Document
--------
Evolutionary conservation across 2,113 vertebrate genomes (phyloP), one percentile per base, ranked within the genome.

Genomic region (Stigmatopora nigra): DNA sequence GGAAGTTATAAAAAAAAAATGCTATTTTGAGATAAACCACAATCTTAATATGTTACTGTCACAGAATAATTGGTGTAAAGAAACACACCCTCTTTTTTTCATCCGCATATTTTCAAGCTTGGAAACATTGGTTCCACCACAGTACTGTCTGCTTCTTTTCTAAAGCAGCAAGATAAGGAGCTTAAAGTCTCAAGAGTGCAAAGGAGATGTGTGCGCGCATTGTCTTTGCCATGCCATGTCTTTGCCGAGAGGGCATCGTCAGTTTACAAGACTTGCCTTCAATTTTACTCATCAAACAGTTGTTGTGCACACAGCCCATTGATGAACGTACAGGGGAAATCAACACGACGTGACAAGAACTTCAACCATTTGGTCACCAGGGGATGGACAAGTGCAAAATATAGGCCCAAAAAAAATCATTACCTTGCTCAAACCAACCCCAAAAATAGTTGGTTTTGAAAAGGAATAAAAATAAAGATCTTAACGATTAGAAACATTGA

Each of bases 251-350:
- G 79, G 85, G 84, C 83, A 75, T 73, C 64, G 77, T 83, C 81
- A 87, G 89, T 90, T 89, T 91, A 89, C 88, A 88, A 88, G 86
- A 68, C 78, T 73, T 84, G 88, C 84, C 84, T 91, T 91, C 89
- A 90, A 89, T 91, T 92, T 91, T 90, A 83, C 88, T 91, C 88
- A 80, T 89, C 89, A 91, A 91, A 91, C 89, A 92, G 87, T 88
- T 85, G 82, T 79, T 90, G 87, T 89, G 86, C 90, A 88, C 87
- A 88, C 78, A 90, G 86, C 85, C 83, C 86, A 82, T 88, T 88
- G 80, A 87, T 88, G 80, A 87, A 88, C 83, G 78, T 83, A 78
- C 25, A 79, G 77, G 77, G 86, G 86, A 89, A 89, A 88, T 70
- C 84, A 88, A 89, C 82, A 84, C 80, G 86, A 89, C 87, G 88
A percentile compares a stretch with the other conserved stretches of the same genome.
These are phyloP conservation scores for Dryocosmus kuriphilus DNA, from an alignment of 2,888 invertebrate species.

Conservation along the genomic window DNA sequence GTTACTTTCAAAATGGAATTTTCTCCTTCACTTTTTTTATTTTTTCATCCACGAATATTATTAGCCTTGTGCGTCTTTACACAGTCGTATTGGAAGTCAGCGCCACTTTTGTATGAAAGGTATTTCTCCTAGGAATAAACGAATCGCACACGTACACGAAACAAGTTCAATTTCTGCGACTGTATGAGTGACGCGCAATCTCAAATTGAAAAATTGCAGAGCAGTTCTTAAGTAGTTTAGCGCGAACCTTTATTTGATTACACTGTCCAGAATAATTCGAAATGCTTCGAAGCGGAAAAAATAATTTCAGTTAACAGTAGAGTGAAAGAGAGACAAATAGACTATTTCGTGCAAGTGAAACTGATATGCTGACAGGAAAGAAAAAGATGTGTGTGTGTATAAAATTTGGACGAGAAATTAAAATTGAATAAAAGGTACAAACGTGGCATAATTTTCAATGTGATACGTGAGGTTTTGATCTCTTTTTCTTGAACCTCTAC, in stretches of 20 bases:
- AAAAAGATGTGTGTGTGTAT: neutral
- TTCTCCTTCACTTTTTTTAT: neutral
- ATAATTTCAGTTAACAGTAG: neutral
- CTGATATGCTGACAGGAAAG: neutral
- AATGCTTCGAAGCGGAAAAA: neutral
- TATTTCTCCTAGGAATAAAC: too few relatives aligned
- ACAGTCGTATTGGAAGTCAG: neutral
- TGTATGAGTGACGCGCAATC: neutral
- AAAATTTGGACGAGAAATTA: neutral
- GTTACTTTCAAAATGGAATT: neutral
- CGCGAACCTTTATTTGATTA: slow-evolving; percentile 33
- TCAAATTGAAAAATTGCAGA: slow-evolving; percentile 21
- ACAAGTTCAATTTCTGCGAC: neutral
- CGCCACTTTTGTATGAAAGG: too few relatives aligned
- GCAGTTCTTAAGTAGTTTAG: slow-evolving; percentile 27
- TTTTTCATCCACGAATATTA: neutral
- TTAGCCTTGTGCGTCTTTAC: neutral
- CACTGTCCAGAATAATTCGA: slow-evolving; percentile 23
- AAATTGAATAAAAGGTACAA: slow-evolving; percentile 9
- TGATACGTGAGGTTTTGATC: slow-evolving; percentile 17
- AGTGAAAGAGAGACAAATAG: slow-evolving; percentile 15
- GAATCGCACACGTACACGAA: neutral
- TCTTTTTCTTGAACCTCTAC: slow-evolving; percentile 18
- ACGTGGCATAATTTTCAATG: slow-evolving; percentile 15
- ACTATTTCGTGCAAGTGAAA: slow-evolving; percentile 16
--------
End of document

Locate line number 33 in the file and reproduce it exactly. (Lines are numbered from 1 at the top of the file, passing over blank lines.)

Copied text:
- TTAGCCTTGTGCGTCTTTAC: neutral